Activity based and agile working are nothing new; they’re a return to an old order

One of the most talked about office design trends right now is activity based working. The principle itself is pretty simple: it means work that is based on a range of specific activities which people do in a number of different and appropriate locations. Because it is something of an alternative to the tradition of personal workstations and because it allows people to work both in a traditional workplace (albeit in task specific zones) as well as other places, it is usually associated with the wider trend towards more flexible forms of working. It is typified in the current era by a range like Atom designed by Simon Pengelly for Boss Design.

It is also somewhat controversial; partly because it is seen as something of a radical departure from what we might still consider mainstream office design. And yet, in an historical context, it is activity based working that is the norm. When seen in this light it is the idea of one person working at one desk that stands out as a peculiarly 20th Century idea, beginning with what is widely seen as the first truly modern office, Frank Lloyd Wright’s Larkin Building from 1903 in New York State, which lasted until technology became more mobile during the 1990s and authors such as Frank Duffy and Franklin Becker captured the idea that the office could become a series of spaces in which people could work depending on what they needed to do.

But even in the 1990s there was nothing really new to all this. In fact most of us are introduced to this idea at a very early age. It is school and later higher education that provides the archetype of the building for learning, sharing, working quietly, interacting and taking breaks. Students, lecturers and teachers alike move constantly to the best space for what they need to do; classrooms, labs, break areas, gyms, computer rooms, workshops, seminar rooms, media spaces,  assembly halls and whatever, each fitted out with the right furniture, materials, resources and equipment. Schools embody activity based working and it would be madness to suggest any alternative.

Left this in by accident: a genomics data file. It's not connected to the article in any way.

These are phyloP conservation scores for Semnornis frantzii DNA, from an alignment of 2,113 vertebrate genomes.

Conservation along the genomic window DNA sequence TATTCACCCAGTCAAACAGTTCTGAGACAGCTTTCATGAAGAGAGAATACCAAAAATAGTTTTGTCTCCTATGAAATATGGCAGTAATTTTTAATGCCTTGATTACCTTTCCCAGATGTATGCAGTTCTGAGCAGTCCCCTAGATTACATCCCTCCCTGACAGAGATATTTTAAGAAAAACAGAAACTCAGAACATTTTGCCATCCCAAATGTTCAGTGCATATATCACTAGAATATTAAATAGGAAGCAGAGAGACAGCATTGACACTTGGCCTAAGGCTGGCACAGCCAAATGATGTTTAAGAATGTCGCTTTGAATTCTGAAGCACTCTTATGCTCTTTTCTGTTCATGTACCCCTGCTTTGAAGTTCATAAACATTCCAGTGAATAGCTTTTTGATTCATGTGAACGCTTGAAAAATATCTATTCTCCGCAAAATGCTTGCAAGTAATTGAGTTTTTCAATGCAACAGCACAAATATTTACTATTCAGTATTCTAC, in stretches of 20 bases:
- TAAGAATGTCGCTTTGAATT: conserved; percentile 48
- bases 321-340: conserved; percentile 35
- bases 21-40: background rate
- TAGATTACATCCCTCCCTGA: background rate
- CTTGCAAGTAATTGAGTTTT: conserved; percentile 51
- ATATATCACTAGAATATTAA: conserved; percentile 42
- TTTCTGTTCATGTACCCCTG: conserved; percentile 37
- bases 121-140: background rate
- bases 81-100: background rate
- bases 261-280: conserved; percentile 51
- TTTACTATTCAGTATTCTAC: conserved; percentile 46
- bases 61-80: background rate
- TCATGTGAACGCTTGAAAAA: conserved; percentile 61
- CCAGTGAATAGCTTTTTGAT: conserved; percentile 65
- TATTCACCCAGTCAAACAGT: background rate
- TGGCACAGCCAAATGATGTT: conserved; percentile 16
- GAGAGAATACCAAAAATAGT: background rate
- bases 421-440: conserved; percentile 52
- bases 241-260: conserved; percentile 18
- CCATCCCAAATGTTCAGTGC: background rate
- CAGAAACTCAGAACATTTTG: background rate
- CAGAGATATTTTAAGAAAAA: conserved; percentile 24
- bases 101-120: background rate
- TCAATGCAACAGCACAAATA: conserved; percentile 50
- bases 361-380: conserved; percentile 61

We can see the same intuitive adoption of activity based working throughout history. The commentators of the 1990s, for example, habitually compared the idea of activity based work to a private members club, or the cloisters of medieval monks. In both cases, people did not sit still but moved through the building to the most appropriate space. The two main voices behind this idea belonged to Frank Duffy of DEGW in the UK and the writer Franklin Becker in the US. Echos of the way they spoke about the workplace can be heard in the public discourse on office design to this day.

Yet when we talk about offices we still tend to seek out prescriptive solutions, which is where much of the controversy about activity based working derives, as it does for the open plan, telecommuting, hot desking and other models of workplace design. But we are fortunate to live in an age in which these practices, coupled with the intelligent use of technology and the right working culture, offer us choices about how we can make ourselves as productive, healthy and balanced as we can be and consequently help the business to thrive.

Indeed there’s nothing to stop us creating hybrids of these models of the workplace based on a thorough understanding of the needs of the people who work for the business, its culture, technological infrastructure and the type of building it occupies.